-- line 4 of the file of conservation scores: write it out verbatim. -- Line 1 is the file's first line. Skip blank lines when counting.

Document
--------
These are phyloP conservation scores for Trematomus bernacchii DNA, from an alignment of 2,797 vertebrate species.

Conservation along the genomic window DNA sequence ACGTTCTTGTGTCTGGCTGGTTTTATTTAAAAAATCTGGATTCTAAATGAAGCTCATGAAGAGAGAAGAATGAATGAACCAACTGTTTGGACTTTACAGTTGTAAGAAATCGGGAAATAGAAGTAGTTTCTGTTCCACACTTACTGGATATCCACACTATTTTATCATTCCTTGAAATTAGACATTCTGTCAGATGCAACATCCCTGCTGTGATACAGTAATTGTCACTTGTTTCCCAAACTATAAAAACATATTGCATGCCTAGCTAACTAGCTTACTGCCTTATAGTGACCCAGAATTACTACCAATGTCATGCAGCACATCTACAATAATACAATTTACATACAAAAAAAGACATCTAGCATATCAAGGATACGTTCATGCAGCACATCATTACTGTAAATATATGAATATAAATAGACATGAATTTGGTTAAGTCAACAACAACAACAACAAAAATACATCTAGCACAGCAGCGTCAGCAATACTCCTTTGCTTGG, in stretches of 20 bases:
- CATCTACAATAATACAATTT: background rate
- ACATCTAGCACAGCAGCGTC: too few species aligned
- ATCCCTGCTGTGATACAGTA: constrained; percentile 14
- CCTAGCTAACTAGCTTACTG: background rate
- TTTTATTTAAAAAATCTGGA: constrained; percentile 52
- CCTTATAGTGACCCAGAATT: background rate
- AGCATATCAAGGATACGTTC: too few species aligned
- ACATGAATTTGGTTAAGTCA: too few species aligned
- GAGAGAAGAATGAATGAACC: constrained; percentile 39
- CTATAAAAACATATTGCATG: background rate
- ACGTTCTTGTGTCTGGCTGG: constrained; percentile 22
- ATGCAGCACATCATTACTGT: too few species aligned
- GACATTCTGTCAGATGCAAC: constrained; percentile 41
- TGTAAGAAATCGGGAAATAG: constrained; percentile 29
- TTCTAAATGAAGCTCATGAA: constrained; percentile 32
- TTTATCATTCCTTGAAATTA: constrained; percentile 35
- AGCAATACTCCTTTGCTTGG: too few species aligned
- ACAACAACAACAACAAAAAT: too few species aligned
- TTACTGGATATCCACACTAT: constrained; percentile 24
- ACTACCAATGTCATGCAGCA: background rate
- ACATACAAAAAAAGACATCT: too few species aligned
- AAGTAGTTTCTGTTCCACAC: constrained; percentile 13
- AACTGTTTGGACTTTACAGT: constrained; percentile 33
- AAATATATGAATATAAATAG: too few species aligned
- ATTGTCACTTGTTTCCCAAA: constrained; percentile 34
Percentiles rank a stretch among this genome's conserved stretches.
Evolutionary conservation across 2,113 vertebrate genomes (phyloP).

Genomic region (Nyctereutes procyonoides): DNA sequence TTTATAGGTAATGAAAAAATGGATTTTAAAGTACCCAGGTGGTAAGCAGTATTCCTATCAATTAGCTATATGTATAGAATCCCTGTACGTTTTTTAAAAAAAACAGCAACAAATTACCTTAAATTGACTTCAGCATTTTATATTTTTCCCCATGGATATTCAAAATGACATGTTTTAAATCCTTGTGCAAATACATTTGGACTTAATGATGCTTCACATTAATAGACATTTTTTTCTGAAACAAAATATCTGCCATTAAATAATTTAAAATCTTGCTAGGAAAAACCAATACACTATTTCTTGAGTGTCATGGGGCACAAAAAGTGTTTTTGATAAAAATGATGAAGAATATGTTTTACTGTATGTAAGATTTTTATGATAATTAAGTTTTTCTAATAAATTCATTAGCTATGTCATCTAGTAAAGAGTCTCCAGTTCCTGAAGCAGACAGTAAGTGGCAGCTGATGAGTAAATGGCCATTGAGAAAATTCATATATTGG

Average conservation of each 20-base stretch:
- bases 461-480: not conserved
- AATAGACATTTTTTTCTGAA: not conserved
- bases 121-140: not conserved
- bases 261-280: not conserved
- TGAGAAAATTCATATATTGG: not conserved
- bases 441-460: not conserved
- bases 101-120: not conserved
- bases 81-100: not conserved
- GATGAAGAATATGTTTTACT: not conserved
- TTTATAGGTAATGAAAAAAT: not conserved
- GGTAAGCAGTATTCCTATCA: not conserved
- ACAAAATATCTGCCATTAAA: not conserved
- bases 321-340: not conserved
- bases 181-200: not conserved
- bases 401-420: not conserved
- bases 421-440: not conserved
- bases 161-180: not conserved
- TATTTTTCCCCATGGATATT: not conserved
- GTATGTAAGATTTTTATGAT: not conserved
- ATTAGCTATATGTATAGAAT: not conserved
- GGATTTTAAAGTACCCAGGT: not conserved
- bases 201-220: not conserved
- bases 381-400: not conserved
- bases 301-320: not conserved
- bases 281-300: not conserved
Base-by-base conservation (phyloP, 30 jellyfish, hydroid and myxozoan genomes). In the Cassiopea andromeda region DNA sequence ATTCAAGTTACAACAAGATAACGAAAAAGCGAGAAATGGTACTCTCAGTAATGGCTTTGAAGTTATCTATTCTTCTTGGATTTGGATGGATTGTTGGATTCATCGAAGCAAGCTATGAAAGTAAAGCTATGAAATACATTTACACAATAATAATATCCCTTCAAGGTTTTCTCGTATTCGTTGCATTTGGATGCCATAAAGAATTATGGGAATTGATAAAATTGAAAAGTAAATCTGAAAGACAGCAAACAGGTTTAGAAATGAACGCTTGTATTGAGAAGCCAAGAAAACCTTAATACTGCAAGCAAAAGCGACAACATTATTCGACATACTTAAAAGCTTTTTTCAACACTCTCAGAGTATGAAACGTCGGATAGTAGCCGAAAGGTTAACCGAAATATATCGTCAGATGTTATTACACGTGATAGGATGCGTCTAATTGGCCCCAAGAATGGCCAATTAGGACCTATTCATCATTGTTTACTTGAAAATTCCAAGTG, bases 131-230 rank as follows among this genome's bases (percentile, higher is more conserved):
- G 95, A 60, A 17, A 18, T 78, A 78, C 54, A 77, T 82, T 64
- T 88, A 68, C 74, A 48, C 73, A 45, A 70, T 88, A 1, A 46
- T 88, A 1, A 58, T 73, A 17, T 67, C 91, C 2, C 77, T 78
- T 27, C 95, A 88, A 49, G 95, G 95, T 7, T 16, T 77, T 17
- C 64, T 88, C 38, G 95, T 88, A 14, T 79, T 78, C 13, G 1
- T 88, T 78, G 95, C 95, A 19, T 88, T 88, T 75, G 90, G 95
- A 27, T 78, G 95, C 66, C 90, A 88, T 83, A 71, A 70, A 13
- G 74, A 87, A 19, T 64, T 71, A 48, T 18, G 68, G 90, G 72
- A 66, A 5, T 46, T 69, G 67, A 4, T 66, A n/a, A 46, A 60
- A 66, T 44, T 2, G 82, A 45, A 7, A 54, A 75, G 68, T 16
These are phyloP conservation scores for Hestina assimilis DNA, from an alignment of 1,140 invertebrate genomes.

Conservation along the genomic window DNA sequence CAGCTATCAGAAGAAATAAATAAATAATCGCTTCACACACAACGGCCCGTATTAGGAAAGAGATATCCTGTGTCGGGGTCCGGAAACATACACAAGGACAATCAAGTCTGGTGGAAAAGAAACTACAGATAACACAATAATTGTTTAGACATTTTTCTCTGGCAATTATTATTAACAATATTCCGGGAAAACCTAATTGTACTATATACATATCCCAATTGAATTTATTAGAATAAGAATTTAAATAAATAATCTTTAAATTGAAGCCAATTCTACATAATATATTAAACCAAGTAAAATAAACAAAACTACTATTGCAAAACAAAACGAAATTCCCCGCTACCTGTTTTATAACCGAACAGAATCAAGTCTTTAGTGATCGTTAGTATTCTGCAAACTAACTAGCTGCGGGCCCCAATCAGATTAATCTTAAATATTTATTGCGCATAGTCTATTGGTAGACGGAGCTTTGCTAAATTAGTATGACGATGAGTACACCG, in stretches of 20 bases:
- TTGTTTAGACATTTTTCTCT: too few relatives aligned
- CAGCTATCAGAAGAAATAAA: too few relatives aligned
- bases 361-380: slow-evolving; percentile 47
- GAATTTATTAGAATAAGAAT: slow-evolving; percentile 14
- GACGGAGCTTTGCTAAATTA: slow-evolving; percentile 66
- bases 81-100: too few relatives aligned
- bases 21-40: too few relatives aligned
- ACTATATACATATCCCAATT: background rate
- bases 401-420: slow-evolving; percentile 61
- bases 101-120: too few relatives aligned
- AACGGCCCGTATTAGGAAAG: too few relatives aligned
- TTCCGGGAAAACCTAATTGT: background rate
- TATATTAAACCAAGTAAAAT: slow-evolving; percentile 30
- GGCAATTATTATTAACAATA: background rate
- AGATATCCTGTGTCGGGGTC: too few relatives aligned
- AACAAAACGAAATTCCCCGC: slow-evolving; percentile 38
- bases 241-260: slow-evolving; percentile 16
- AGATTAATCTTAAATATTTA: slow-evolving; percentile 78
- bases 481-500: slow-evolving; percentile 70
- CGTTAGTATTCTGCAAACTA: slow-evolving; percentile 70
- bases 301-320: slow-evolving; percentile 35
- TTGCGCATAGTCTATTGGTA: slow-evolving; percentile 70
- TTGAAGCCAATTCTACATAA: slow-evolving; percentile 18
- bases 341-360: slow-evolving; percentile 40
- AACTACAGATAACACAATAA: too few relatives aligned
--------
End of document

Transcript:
- ACATCTAGCACAGCAGCGTC: too few species aligned